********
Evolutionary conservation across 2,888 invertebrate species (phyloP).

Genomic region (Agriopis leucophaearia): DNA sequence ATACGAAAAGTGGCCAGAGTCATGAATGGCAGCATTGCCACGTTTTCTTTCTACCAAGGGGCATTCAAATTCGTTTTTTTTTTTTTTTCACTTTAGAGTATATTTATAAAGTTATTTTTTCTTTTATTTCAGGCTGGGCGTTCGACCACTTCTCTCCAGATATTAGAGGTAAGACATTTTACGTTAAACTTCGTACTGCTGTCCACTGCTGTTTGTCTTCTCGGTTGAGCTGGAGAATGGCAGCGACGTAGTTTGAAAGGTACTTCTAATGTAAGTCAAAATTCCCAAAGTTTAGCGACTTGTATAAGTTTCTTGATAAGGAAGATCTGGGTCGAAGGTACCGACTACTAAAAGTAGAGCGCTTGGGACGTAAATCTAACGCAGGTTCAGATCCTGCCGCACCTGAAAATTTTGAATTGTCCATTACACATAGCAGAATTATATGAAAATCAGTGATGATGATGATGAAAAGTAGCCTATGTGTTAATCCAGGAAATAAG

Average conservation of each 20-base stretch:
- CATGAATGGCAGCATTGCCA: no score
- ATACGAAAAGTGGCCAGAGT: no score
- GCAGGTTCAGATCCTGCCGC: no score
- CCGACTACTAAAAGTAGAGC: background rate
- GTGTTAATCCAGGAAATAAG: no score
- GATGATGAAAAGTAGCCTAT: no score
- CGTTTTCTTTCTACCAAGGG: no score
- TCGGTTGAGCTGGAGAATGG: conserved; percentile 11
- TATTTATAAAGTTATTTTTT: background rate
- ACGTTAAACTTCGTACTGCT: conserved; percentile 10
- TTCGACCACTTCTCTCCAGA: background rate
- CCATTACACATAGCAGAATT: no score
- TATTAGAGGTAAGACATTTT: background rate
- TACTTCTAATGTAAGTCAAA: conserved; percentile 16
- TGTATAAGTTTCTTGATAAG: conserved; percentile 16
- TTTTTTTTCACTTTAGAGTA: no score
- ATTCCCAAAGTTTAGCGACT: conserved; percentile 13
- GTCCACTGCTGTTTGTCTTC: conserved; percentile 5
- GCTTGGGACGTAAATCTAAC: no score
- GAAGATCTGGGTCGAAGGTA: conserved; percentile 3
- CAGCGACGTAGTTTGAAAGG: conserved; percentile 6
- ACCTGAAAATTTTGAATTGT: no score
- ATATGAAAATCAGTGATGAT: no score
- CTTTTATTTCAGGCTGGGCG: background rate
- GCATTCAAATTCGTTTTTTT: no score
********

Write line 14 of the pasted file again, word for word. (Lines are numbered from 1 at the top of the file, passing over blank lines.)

- TTCGACCACTTCTCTCCAGA: background rate